Persons Partook of the first melt Ou r 1 mea t that the ,various eatienebtlee lain of a lack of food are also dhow
philanthropists also provide lodgings for I sho ul d frawm6l. is clearly shown. peaig.
the destitute. It would be, perhaps, a I —Since the inpresse In th e pay of the I —During the last two wacke some
good idea to imit the time which each I Proudest army, a lieutenant gets twenty- I eighty Germs" Waned through Lea.
wanderer can stay, as It is done in the I live alders a month and a small allow- ' legion (By.) en' souse for Woodford
various hospices of the Alps: In St.l ante for hoard. On a salary of this coun ty , w h ere t h e y have er , ga ged •t o
Bernard every traveller is allowed to re, 1 amount It is a wonder the officers are work for the fanner'. If this valuable
main three days, no matter what his eta- . I sought after for husbands, and it is not , e l emen t o f our population were en .
tion or class may be. Then he must de- Latrange that the paternal government I grafted into all the counties of all the
pert Duress be - is ill; when the hospital lof Prussia forbids ill officers below the Southern States, reconstruction would
will receive him and tend him as longs" i grade of Major marrying without es- hue many of its difficulties.
It is Pr:teary. The Grimed has adopt. I press permission. affray occurred on the 31 inst.,
ed the came rule, allowing four day ' I . —England has a new religious' meet in the dining room of the American
however; and 'so it is with the others,. whose chief belief Is, " cursed is the rain n o t e d . .Atiente, , (Oa.) between C. C.
The rule prohibits laziness frail qua
rter- , that trusteth in man." They Call the `m - • Richardson, a member of the Conven
ing on charity; and a similar one would I selves "peculiar people." and never all lion, and Captain Timony, formerly id
be good for _Mr. Rabe's new and cone- In the aid of a physician, praying over the United States Army. The . Ciptain
mendable enterprise. . ' their sick s milmvie ff f aith * Sev eral lira, was at supper When Itichardson came In
rests of members of this sect have re.
—The. funny man of the Iloston (btu- , with a friend and addressed him, 'a few
cent] been • made in London, for de- wo rdsonl y d betw ee e m
tocrend Batictin gives Borstal valuable
hints to persons who are stout to give glect of children who died for want of the Captain shot Richardson, wounding
presents: . For your .washerwoman or , me di c o a id . him fatally. - Captain Timony immeill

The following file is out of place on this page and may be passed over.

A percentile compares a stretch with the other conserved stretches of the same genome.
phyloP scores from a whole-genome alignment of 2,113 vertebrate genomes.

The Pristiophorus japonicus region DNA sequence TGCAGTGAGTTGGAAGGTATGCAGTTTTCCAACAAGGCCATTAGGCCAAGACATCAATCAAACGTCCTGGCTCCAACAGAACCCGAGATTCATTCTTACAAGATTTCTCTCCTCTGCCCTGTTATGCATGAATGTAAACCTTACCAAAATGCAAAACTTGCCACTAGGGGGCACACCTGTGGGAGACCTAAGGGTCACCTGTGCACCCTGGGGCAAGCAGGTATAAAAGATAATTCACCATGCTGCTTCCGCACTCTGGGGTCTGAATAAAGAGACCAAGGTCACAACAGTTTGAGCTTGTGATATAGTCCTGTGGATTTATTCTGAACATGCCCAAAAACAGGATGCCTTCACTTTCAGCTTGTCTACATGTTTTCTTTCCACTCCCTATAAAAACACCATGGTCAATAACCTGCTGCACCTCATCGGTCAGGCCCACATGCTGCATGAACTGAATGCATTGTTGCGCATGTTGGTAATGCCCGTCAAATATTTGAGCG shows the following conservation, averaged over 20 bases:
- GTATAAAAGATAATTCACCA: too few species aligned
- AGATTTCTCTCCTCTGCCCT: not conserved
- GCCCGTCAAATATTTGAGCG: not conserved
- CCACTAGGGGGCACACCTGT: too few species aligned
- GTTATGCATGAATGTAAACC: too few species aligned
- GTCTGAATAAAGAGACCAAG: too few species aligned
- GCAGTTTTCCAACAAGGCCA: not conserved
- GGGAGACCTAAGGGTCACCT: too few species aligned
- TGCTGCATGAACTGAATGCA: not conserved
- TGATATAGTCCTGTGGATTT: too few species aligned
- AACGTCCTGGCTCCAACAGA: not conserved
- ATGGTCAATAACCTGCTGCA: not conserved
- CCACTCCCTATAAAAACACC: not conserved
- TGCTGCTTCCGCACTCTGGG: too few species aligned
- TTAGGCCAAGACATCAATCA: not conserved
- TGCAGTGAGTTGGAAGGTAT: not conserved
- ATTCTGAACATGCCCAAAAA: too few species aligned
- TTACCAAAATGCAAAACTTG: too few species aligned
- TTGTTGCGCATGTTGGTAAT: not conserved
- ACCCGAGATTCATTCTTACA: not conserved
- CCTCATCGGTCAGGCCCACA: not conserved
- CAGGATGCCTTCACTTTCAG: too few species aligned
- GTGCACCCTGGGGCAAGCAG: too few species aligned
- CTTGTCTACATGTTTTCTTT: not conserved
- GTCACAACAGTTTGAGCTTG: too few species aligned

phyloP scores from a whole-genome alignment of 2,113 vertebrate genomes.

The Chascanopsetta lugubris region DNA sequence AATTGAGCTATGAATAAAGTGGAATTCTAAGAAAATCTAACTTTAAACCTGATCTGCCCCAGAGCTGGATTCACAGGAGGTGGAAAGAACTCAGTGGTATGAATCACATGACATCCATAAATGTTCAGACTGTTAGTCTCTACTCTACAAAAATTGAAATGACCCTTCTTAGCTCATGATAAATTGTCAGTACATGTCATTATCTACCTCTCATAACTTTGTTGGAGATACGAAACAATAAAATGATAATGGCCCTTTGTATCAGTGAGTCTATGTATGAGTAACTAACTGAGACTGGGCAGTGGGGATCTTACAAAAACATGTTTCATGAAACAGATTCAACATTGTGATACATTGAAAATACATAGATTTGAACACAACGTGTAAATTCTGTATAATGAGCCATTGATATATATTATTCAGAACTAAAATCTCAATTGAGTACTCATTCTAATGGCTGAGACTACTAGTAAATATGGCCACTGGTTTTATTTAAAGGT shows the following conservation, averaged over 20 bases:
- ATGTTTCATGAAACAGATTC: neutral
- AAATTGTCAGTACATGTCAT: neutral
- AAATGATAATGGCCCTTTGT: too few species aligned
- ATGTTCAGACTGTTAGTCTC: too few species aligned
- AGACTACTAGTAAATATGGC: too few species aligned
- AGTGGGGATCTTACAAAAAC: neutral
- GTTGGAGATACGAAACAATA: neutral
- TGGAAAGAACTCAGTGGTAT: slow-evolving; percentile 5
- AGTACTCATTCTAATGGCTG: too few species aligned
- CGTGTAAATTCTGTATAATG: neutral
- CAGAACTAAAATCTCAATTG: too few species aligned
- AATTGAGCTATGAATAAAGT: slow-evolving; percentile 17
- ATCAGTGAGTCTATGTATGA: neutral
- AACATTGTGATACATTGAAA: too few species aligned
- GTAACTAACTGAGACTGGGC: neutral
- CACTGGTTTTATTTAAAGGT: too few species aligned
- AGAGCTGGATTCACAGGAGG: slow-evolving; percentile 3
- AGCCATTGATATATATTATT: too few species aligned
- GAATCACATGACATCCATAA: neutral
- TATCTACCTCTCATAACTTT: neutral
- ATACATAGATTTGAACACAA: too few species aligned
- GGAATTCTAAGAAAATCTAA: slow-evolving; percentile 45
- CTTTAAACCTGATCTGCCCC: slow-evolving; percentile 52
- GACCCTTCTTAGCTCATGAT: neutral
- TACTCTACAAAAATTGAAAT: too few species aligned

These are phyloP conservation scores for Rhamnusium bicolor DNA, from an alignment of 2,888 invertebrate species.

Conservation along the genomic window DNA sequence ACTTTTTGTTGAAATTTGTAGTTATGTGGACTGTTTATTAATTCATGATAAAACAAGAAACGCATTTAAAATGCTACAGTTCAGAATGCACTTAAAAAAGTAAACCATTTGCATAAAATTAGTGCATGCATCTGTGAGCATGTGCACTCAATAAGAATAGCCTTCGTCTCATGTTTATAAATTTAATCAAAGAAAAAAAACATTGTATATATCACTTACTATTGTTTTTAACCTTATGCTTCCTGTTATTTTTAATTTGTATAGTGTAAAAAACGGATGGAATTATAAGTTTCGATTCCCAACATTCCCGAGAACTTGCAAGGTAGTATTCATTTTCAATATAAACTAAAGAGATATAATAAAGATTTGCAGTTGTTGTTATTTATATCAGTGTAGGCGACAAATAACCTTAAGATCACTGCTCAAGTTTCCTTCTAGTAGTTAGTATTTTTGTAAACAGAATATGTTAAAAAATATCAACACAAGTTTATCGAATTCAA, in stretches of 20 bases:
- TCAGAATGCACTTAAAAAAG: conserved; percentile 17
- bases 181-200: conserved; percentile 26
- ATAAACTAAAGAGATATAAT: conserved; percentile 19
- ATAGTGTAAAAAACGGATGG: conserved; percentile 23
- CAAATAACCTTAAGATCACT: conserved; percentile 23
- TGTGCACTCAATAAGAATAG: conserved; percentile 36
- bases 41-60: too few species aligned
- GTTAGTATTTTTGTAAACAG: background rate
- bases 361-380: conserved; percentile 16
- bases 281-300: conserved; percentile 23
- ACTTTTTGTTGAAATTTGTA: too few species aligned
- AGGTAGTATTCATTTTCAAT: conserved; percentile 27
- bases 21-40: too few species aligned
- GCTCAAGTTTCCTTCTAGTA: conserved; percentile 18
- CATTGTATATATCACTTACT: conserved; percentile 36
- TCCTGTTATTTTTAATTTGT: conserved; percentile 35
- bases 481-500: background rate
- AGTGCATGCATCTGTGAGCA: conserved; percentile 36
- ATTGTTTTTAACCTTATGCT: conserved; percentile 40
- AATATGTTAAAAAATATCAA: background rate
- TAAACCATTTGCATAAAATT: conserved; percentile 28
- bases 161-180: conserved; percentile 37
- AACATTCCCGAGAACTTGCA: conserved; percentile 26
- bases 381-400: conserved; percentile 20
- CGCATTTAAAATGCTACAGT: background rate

bootbladOmv some olegillt trifle or Brio - .
allean It Is their affair if they haven't —Partly owing to the injury to the
ately delivered himself nal° the author.,
got a marble bracket or what-not to put harbor by the recent earthquake, partly id ea .
them on, and no }roma. If you have -
to the anticipated transfer of the island ' —the yeimg men of middle. Terme&
any strong Calvinistic friends, a pack of
playing cards or an opera glass will be to the United filmes ; D ritish ste amers see have many of them organized Into a
a very lively enrprliie for them; and a from Liverpool no longer stop at - BL
gift of a good heavy volume of dry ser- society for political purpo. sesoasort of
moon to your
sh ea th young friend, Thomas W Chau " Piruuugurs for - AF Rebel partite hand dallied the Kokfui
wbo delignts in ea and hal- 1 pinwall tO another steamer. Port Bop Klan. The main object of this secret as •
masque, will eery likely cause you to he al Jamaica, .1s to be the future general sedation is to se threaten and Intimidate
remeintsaed with strong eipressions of t
logbooks, [runt o[ gratitude. In buy.. depot for exchange of passengers
. and 'the negroes as to prevent them from
leg books fur children, patronize those freieht. • voting at the next election. The organ•
gloomy caverns In Conahill, frotn which :.'
the literary wet blankets of childhood A' young worn= was rece ntl y lzation Is extremely popular with' the
see homed, and select a good dismall
London, stabbed thirteen times by her lover, In disaffected portion of the Sate, and the
story of au unnatural child, who puts his
I and then forfeited her bail u a Nashville F r ees f e ars that it w ill here a
'Tending Money in the misalonary bee,
talks like a moral handkerchief, and la Ifflrroi , and refused t ° appear against bail effect the coming election.
finally rewardedby being shipped off to him at. trial. Nevertheless, the brutal
Boorleboolah fibs ea a mhodonnry. i lover was semtenced to twenty years found , —Thomas DaLs has recently been
guilty of murder and sentenced to
- I penal servitude. The girl wu after• b e h an ged In Raleigh, N. C. Be was
wards arrested for the recovery of the e ngaged to, Kiss _Laura .Foster, but his
bond, sane .200. Contributions were affections were weaned off by a young
made for her by Truisms philanthropists, and pretty widow, named Anna Melton.
among whom was John Ruskin, and the These two plotted together the death of
requisite nun was raised, in that she Miss Foster, who, one day rode out oh
could go free. horse back, and was fond afterwards
murdered in the woods. Suspicion felt
' on the rally eoOple, With the above re
sult. Mrs. Melton Is In jail awaiting
her triaL The prominence, reapectsbll.
It y and wealth of the pestles have caus
ed the affair to be of the profoundest in-
Wrest in Raleigh. - •' I
- - -The London Star is witty, "The land
In England. I. stadia be owned by some
'thirty thousand men. Wo have beard of
a person who was awfally uneasy. in t
mind lest these thirty thousand, ou
patience with strikes, disgusted with re
form, worried by railroads, shocked at
the incremo of population, should one
day combine and gam the whole British
nation notice to gait." • • •
—To" all who would be racing men.
Judy offers a word of advice. Backing
horses h a dangerous game I It was only
the other day that a young man backed
noDorse—intn almy.front, and U coat Um
end of mangy.
—Napoleon has deprived that aged
sinner, the Marquis d'Orvault, of hie
—Owen Meredith ,has written a new
volume of poems, Wis.! "Chronicles
and Characters.'•
—Most of Queen Isabella's children